In the Studio with the Talented Mary Wallis


Recently featured in Vogue's Heirlooms of Tomorrow: Ten Contemporary Designers to Collect Today, Australian-born Mary Wallis' interpretation of lighting design comes from a diverse background in genetics, traditional Chinese painting, and manifesting one's path.

Her Brooklyn studio dwells in an old metal shop, once a casket factory. The building is a lot less creepy than you think and more of a community where craftsmen and blacksmiths help more than hinder. Stacked high with shiny sheet metal and sparkling scraps, her metal shop is furnished with enough heavy machinery to make a welder blush. Mary Wallis transforms raw materials from their jagged and unknown identities into enchanting glowing masterpieces. Surrounded by the elements, her work hangs in various degrees of assembly.

After relocating to New York city, she studied design at Parsons The New School for Design, and also attended Pratt Institute. Mary has worked for the esteemed Lindsey Adelman Studios (another of LOCZIdesig's most coveted designers) and played a key role in the design and installation of her work. Paige Loczi took a special interest in Mary after meeting her at the 2012 ICFF fair, later introducing me to Mary where I had the chance to see her work firsthand.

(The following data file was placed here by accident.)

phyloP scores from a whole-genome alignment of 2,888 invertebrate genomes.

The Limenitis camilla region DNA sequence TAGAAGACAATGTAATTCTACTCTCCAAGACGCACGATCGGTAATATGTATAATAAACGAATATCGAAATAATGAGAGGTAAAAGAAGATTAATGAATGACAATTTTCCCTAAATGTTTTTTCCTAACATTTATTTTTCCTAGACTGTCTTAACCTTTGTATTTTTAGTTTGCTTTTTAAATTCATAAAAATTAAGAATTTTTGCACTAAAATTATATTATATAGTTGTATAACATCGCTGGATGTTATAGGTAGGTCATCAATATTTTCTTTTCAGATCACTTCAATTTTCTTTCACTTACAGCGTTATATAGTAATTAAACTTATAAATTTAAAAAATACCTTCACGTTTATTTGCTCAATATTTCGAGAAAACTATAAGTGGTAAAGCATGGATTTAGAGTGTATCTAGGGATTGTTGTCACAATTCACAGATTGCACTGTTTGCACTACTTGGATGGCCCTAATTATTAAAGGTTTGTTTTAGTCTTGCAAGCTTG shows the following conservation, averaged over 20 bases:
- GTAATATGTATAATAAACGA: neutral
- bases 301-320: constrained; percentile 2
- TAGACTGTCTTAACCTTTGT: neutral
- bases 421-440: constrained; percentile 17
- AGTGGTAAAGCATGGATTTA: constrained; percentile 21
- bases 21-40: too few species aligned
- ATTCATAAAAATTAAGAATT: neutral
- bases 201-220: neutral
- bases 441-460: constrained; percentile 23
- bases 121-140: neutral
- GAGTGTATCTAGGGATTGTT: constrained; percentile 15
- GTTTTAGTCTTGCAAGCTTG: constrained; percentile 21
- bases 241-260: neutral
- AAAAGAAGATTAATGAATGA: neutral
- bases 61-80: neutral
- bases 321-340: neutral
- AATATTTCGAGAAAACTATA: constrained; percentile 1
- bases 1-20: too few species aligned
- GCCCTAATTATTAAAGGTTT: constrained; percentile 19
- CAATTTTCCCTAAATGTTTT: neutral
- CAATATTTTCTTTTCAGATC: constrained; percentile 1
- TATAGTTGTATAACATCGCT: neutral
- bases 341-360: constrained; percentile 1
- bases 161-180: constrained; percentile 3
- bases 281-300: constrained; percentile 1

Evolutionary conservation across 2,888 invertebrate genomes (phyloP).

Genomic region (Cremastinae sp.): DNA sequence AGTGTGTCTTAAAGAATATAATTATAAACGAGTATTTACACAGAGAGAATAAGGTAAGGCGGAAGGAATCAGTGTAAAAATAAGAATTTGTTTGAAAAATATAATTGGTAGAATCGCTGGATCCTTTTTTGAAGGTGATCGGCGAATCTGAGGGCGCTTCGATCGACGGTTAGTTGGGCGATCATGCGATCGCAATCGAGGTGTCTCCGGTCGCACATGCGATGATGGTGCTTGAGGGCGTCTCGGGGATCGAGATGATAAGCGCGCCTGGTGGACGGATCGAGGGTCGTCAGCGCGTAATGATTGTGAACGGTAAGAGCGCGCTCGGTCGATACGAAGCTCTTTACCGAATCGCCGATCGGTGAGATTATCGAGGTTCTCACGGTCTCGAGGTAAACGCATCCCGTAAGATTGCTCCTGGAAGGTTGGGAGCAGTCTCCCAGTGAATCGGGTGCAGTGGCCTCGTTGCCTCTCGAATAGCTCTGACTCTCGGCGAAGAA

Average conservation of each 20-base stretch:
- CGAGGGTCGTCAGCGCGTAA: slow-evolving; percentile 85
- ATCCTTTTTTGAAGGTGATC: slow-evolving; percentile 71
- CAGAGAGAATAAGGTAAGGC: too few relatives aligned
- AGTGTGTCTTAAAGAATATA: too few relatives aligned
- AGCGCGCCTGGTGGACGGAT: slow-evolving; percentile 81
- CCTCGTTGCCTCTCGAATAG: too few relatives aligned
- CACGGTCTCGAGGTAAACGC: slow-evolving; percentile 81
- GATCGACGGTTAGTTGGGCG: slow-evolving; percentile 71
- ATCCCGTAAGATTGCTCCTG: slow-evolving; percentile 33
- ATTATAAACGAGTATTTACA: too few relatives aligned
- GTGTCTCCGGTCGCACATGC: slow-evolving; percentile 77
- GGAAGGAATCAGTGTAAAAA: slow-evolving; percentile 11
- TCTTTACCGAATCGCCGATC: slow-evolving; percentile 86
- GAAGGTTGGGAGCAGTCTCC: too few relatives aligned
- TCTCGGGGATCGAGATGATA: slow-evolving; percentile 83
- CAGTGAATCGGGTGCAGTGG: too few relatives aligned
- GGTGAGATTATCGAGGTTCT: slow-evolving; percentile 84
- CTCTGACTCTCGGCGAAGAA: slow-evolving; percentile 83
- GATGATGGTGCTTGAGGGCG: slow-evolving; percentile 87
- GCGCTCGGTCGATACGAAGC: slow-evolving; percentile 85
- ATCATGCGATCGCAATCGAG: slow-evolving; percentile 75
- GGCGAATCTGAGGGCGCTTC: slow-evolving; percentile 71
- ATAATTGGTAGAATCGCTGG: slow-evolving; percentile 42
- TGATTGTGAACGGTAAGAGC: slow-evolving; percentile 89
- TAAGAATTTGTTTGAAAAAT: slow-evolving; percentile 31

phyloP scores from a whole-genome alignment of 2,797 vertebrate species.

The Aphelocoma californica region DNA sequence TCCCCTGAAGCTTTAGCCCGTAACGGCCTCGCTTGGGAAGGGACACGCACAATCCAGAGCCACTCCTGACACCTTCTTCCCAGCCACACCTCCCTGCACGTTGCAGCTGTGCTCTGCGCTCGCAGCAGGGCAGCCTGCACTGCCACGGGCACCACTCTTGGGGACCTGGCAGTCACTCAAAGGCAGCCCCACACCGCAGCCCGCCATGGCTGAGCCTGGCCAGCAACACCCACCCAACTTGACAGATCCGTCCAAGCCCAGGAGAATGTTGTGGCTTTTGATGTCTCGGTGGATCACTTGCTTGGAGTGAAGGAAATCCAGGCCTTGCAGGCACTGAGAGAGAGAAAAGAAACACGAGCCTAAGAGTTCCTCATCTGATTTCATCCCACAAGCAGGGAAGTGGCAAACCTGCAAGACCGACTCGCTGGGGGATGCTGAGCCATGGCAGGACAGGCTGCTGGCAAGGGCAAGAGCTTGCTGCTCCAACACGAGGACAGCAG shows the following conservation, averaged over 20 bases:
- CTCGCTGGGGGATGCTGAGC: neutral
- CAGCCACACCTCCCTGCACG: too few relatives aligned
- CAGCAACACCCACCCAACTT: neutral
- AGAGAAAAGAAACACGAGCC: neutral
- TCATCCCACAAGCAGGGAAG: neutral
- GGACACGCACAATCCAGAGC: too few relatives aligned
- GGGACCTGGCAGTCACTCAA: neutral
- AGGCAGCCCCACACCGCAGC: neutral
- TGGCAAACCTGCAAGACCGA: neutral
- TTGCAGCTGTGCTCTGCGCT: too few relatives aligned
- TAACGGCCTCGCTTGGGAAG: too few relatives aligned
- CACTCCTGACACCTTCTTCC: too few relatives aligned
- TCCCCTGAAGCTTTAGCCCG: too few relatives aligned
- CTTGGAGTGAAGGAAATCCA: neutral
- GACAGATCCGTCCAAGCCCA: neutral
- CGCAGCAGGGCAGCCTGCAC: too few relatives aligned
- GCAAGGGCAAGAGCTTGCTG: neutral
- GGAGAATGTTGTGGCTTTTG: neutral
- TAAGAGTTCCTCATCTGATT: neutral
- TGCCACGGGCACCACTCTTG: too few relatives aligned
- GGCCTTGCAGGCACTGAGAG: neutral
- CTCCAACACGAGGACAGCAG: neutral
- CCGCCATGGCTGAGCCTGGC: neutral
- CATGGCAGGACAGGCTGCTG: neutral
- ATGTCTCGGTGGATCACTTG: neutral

My interview tuned out to be a small glimpse into a world where the glitz and glamor of Manhattan showrooms and fancy galleries dull in comparison to the inspiration and dedication that this lighting designer withholds. I caught up with Mary in her studio this past Fall to talk about life, design, and everything else in between.

Take me through a typical day in the life of Mary Wallis.

If I wake up and I come to my studio, that’s a great day and I’m very excited. There’s a whole lot of planning and preparation sometimes for the tiniest bit of machining. If I’m not building, I’m ordering and answering e-mails... cleaning my studio is a constant battle that I’m never winning! Then there’s the fun stuff, like planning photo shoots, arranging, or getting ready for shows. And there's e-mail blasts and the PR side of my work, and when I’m not doing that, then I’m doing my taxes. I usually hope to get all of that out of the way early in the day because I tend to work late into the night. I’m definitely a night owl.